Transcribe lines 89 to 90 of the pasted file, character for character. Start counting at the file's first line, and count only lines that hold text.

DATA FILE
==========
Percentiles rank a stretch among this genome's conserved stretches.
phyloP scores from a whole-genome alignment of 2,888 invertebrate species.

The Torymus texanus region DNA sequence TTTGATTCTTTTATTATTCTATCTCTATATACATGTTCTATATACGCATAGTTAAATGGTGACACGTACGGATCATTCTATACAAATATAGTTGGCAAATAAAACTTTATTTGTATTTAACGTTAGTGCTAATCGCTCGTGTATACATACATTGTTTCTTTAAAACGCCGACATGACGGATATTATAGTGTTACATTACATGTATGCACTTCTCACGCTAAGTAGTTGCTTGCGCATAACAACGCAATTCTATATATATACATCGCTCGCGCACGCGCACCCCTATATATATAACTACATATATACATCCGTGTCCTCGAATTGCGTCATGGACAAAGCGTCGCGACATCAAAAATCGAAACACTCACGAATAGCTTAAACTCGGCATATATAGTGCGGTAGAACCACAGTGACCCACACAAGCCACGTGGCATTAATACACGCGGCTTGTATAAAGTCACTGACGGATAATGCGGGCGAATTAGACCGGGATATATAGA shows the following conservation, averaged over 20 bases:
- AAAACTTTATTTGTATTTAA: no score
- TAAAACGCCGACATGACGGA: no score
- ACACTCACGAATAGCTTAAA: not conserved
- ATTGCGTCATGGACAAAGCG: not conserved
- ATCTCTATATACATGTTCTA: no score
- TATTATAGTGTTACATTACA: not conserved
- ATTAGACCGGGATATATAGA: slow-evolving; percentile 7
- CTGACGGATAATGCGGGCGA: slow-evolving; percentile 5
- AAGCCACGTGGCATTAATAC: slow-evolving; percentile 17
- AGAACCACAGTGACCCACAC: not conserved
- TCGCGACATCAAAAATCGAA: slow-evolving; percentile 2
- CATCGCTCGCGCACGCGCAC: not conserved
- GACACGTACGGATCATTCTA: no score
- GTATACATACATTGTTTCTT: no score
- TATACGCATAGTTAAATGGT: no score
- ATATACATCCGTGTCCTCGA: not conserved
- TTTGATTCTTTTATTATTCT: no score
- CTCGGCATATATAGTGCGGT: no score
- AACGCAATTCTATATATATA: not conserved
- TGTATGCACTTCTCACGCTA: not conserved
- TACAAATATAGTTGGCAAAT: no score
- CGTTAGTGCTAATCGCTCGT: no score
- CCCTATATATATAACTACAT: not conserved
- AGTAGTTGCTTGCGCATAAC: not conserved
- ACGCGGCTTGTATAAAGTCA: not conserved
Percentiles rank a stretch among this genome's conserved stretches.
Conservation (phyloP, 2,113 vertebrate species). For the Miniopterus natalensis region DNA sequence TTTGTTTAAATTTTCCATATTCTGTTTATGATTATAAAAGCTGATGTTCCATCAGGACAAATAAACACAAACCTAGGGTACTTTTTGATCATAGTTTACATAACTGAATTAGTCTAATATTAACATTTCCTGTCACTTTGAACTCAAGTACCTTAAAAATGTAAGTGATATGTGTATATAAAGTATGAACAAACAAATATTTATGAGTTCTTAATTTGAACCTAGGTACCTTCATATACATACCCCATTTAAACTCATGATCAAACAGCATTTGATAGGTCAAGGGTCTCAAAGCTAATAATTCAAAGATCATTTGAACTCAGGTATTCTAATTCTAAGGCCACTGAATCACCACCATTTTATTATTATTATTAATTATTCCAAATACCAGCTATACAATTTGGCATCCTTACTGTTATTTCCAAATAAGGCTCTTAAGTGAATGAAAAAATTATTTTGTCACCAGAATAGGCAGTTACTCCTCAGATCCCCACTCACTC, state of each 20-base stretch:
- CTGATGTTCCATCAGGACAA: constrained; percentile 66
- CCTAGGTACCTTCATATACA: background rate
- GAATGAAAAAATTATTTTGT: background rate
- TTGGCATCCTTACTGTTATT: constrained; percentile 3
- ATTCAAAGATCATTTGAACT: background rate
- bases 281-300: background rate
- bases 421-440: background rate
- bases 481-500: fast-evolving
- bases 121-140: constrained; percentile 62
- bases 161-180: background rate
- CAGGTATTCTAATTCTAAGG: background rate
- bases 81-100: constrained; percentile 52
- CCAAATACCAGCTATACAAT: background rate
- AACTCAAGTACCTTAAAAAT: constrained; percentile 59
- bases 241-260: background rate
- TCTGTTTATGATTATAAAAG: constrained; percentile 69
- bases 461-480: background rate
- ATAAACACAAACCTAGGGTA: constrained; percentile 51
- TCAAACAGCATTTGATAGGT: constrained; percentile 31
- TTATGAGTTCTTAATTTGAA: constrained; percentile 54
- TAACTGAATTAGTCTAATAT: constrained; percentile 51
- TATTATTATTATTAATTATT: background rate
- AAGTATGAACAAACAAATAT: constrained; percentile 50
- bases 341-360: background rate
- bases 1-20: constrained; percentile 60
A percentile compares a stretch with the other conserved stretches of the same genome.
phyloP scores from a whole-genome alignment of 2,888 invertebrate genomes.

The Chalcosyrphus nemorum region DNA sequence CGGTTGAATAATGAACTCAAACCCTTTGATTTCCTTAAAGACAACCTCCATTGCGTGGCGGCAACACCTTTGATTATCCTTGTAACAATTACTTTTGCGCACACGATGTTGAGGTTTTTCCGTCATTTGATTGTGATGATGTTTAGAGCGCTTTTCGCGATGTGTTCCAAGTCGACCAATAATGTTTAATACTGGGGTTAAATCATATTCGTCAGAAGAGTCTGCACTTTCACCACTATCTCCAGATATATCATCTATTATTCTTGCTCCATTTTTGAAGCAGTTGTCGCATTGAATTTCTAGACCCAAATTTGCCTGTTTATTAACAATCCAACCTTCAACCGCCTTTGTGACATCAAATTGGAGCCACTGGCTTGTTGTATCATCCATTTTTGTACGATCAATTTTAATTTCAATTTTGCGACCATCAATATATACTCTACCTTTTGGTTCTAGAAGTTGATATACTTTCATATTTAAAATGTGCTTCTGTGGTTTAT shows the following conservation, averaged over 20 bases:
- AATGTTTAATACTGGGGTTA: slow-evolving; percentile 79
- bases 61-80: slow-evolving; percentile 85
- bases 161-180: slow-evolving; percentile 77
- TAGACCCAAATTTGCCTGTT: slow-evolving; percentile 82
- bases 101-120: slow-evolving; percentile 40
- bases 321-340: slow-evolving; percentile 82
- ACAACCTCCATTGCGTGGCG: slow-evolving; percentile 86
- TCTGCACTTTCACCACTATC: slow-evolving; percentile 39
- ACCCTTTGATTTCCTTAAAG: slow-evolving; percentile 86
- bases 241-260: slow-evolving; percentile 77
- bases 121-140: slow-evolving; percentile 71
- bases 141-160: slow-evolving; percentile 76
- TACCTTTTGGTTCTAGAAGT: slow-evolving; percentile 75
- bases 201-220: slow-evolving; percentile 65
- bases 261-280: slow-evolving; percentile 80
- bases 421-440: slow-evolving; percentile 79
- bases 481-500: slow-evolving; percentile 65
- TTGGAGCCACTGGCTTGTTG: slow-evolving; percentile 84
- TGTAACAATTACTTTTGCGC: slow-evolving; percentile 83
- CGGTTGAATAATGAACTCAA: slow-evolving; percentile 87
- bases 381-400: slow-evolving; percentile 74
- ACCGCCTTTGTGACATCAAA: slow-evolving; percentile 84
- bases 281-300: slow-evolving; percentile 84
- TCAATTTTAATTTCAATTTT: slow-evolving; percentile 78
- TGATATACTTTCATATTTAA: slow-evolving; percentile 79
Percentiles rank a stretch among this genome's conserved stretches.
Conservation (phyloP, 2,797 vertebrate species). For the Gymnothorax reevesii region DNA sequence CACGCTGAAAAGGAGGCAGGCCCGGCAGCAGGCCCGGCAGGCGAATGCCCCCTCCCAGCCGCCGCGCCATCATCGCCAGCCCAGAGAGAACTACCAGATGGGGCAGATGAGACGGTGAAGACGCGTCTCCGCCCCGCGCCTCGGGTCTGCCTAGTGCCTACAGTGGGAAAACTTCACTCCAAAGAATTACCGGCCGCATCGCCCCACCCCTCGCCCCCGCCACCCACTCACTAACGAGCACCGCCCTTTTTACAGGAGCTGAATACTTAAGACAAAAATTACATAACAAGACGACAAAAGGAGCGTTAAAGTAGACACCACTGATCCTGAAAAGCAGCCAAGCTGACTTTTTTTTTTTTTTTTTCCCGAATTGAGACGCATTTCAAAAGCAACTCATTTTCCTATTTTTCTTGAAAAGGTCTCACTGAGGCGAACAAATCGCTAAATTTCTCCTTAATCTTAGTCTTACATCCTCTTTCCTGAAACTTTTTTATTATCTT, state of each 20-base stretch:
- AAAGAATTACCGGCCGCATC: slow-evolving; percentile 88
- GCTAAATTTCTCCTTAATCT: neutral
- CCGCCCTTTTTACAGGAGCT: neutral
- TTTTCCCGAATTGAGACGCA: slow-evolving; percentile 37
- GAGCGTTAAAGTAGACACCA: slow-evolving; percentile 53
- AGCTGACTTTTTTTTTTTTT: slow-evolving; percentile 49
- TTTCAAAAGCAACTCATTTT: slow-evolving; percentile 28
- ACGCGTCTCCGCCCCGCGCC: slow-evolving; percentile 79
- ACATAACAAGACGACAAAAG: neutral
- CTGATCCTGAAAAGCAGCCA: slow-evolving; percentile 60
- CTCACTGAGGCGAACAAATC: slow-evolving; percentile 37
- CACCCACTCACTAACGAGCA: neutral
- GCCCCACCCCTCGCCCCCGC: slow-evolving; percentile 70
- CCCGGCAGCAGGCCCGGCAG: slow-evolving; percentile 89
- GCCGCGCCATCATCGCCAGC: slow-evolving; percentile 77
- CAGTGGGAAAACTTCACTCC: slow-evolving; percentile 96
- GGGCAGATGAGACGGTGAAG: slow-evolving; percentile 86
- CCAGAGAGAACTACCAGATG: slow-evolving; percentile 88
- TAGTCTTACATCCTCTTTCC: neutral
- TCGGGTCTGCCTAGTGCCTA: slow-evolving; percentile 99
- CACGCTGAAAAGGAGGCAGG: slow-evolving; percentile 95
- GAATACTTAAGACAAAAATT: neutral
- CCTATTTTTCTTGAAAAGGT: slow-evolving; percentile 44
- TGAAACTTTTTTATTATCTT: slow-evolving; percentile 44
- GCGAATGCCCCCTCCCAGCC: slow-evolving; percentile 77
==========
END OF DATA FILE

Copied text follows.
- TTTTCCCGAATTGAGACGCA: slow-evolving; percentile 37
- GAGCGTTAAAGTAGACACCA: slow-evolving; percentile 53